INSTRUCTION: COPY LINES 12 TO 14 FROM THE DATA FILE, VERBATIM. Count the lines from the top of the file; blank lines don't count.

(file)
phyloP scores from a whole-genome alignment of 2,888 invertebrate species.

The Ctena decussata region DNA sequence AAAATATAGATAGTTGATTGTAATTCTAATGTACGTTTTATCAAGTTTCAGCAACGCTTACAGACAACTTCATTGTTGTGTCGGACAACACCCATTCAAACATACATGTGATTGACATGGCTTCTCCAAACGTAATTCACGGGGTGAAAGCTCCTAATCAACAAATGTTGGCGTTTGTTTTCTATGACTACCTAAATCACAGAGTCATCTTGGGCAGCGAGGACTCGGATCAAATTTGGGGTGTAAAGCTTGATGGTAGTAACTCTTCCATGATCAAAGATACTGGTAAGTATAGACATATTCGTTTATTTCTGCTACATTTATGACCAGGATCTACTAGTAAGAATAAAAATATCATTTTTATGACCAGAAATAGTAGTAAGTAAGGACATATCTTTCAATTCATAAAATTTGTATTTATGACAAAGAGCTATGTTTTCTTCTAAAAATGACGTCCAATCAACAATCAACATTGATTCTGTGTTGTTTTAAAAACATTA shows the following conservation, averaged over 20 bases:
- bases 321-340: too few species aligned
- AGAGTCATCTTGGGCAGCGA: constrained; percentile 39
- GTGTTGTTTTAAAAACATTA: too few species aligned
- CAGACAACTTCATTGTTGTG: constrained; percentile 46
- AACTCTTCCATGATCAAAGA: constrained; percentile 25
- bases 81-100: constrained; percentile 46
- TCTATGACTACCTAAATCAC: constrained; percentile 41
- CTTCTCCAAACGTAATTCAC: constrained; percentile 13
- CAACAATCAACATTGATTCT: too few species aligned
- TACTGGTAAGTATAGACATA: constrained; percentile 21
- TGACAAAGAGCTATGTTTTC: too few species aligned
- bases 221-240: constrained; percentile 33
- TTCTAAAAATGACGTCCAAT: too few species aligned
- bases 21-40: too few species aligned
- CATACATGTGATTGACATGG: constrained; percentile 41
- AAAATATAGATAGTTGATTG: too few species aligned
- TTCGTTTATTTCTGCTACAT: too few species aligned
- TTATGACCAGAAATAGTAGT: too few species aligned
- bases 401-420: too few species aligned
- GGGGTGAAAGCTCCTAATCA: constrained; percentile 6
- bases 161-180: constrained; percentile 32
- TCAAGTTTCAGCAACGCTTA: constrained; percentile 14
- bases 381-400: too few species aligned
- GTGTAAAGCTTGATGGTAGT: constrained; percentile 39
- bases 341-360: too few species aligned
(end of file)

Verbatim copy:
- TACTGGTAAGTATAGACATA: constrained; percentile 21
- TGACAAAGAGCTATGTTTTC: too few species aligned
- bases 221-240: constrained; percentile 33